Friday, April 20, 2018

April 20, 1916 -- Cubs Win in Eleven in New Northside Field

April 20, 1916 – The Chicago Cubs defeat the Cincinnati Reds, 7-6, in eleven innings.  The Cubs are down three runs going into the bottom of the eighth inning, but the team comes back to tie the game in the ninth.  The Reds aren’t done, though, and it takes three more runs in the bottom of the eleventh inning to win the game with first baseman Vic Saier driving in the walk-off run.  That is not the biggest story of the day, though, for this is the first game that the Cubs play in their new Northside stadium at Wieghman Field.  A caravan of cars nearly a mile long winds its way to the field before game time, and a half-dozen bands participate in the opening festivities.  Fireworks explode in center field while the American flag is raised.  There is even a live donkey on hand, hosted by the Twenty-Fifth Ward Democrats.  A “live and active” black Cub bear is brought to home plate “to do tricks in front of the move camera.” [Chicago Daily Tribune, April 20, 1916] New seats for the occasion have been built beyond the outfield and 30 minutes before the 3:00 p.m. start, part of the crowd in the right field seats climbs down and stands on the field.  It is declared that a hit into this crowd will be worth two bases, and “The players took great delight in driving the ball into that circle of fans,” accounting for nine ground-rule doubles before the game is completed.  All in all, 20,000 fans stay to see the exciting conclusion to “the biggest and noisiest opening day in Cub history.”  Playing in the new ball park Joe Tinker’s Cubs go on to finish fifth in the National League, 26 games behind the Brooklyn Dodgers, drawing 453,685 fans to Addison and Clark Streets. In the first game in the new ball park the Chicago Cub is safe at third in the above photo.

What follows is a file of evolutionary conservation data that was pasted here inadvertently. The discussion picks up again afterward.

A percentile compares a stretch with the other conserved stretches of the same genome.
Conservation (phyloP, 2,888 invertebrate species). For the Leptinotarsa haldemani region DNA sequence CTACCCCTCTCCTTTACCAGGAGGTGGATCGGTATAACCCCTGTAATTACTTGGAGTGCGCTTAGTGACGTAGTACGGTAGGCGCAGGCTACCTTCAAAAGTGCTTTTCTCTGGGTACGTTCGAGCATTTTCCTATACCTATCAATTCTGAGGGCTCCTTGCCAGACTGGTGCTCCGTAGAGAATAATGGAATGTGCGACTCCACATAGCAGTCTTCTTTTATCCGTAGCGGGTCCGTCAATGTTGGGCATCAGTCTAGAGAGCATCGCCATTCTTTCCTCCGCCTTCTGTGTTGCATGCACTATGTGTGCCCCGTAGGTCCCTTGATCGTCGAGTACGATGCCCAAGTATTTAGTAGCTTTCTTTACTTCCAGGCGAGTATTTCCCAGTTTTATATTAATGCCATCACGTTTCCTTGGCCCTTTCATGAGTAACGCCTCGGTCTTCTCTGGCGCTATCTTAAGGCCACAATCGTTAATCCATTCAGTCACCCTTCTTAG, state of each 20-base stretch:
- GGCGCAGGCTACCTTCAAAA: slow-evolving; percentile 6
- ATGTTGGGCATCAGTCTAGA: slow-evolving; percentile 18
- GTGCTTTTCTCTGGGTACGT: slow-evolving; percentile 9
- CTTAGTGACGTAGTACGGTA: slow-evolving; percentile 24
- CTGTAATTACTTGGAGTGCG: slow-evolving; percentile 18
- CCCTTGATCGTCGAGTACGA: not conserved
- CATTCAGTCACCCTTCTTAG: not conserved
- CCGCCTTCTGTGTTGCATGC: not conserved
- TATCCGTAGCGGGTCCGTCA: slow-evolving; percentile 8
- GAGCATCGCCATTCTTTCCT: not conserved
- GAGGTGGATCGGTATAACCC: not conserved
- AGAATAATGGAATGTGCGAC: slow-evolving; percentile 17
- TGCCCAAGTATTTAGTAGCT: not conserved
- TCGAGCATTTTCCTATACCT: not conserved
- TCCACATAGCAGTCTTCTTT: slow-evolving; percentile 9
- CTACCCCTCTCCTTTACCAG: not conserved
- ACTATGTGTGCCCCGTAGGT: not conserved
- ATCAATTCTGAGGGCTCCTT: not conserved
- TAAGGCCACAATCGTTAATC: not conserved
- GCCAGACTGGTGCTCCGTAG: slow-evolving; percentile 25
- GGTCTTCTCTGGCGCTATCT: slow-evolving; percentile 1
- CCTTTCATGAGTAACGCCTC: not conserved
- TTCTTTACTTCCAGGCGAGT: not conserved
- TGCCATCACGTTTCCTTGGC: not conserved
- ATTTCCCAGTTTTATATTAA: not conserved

April 20, 1883 – The Chicago Daily Tribune reports that the dam that separates the Des Plaines River from the Ogden ditch has broken and that “The pumps on the South Branch of the river at Bridgeport, erected at a heavy cost by the city in order to transfer the foul water of the river to the canal, will, it is feared, have their usefulness considerably impaired by a condition of affairs which is daily growing more serious.” [Chicago Daily Tribune, April 20, 1883]  This is bad news for Chicago, which has kept the river flowing, to a greater or lesser degree, into the Illinois and Michigan Canal for close to 20 years, thus sending the city’s sewage westward and away from the lake.  If the Des Plaines is allowed to flow at peak times into the Ogden ditch, engineered by William Butler Ogden and John Wentworth and a dozen other landowners in order to drain their property near Mud Lake, then the direction of the Chicago River will be compromised and potential disaster will lurk.  At the time of the paper’s report “the water [of the Des Plaines] now sweeps freely into the ditch through an aperture twenty or thirty feet wide.” 

April 20, 1900 -- Just three months after the Chicago Sanitary and Ship Canal opened, the project that was to end all of Chicago's river troubles . . . BAD NEWS. Marine interests pressure the Chicago Sanitary District to order the controlling works in Lockport to be shut down on this date. The depth of the river has dropped so low that at least 20 big ships are unable to make it over the roof of the Washington Boulevard tunnel, and grain shippers are impatient at the delay in getting cargo in and out of the city. In a neat job of parrying criticism, the head of the drainage board says, "The problem with the lake Captains is that they load their vessels too heavily. They often load down to seventeen and eighteen feet draft when they know there is only seventeen feet of water in the river." On top of everything else the tow line between a tug and the steamer Panther snaps, and the ship slams into the steamer Parnell at the Wells Street dock. The photo above shows the controlling works in Lockport, a city that got its name because of the lock located there on the original 1848 Illinois and Michigan Canal.

Thursday, April 19, 2018

April 19, 1991 -- Chicago Architecture Foundation: A Tribune Review